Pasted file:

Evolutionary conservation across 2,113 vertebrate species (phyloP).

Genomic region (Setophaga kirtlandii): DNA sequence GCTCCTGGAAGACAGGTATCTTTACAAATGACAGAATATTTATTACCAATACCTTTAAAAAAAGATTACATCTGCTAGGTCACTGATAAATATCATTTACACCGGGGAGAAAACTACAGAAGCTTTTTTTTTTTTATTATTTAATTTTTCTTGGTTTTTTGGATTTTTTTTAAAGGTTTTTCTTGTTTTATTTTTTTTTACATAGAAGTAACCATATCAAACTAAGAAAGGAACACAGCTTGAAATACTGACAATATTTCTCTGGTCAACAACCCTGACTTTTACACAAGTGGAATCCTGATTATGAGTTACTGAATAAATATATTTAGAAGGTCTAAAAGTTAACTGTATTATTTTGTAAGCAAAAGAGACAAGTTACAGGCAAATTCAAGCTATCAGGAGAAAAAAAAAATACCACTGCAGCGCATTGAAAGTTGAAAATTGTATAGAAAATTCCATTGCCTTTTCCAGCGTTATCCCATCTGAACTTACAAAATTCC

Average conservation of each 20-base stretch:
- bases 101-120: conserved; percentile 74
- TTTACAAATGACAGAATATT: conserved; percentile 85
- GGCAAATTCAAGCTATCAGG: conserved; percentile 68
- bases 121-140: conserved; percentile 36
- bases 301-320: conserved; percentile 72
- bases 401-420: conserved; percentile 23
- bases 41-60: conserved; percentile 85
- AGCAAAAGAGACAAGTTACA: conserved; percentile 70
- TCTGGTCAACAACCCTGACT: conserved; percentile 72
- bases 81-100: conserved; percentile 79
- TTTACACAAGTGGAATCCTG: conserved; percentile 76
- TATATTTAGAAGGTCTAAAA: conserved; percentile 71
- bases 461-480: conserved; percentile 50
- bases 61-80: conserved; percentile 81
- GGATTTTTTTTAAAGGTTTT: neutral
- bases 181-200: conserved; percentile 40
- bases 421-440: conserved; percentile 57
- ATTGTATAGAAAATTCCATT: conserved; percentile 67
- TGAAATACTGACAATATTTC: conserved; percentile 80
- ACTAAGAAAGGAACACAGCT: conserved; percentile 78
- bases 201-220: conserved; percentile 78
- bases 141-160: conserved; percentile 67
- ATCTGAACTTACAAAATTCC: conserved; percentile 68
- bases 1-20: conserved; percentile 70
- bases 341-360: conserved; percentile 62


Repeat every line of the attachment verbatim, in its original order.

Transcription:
Evolutionary conservation across 2,113 vertebrate species (phyloP).

Genomic region (Setophaga kirtlandii): DNA sequence GCTCCTGGAAGACAGGTATCTTTACAAATGACAGAATATTTATTACCAATACCTTTAAAAAAAGATTACATCTGCTAGGTCACTGATAAATATCATTTACACCGGGGAGAAAACTACAGAAGCTTTTTTTTTTTTATTATTTAATTTTTCTTGGTTTTTTGGATTTTTTTTAAAGGTTTTTCTTGTTTTATTTTTTTTTACATAGAAGTAACCATATCAAACTAAGAAAGGAACACAGCTTGAAATACTGACAATATTTCTCTGGTCAACAACCCTGACTTTTACACAAGTGGAATCCTGATTATGAGTTACTGAATAAATATATTTAGAAGGTCTAAAAGTTAACTGTATTATTTTGTAAGCAAAAGAGACAAGTTACAGGCAAATTCAAGCTATCAGGAGAAAAAAAAAATACCACTGCAGCGCATTGAAAGTTGAAAATTGTATAGAAAATTCCATTGCCTTTTCCAGCGTTATCCCATCTGAACTTACAAAATTCC

Average conservation of each 20-base stretch:
- bases 101-120: conserved; percentile 74
- TTTACAAATGACAGAATATT: conserved; percentile 85
- GGCAAATTCAAGCTATCAGG: conserved; percentile 68
- bases 121-140: conserved; percentile 36
- bases 301-320: conserved; percentile 72
- bases 401-420: conserved; percentile 23
- bases 41-60: conserved; percentile 85
- AGCAAAAGAGACAAGTTACA: conserved; percentile 70
- TCTGGTCAACAACCCTGACT: conserved; percentile 72
- bases 81-100: conserved; percentile 79
- TTTACACAAGTGGAATCCTG: conserved; percentile 76
- TATATTTAGAAGGTCTAAAA: conserved; percentile 71
- bases 461-480: conserved; percentile 50
- bases 61-80: conserved; percentile 81
- GGATTTTTTTTAAAGGTTTT: neutral
- bases 181-200: conserved; percentile 40
- bases 421-440: conserved; percentile 57
- ATTGTATAGAAAATTCCATT: conserved; percentile 67
- TGAAATACTGACAATATTTC: conserved; percentile 80
- ACTAAGAAAGGAACACAGCT: conserved; percentile 78
- bases 201-220: conserved; percentile 78
- bases 141-160: conserved; percentile 67
- ATCTGAACTTACAAAATTCC: conserved; percentile 68
- bases 1-20: conserved; percentile 70
- bases 341-360: conserved; percentile 62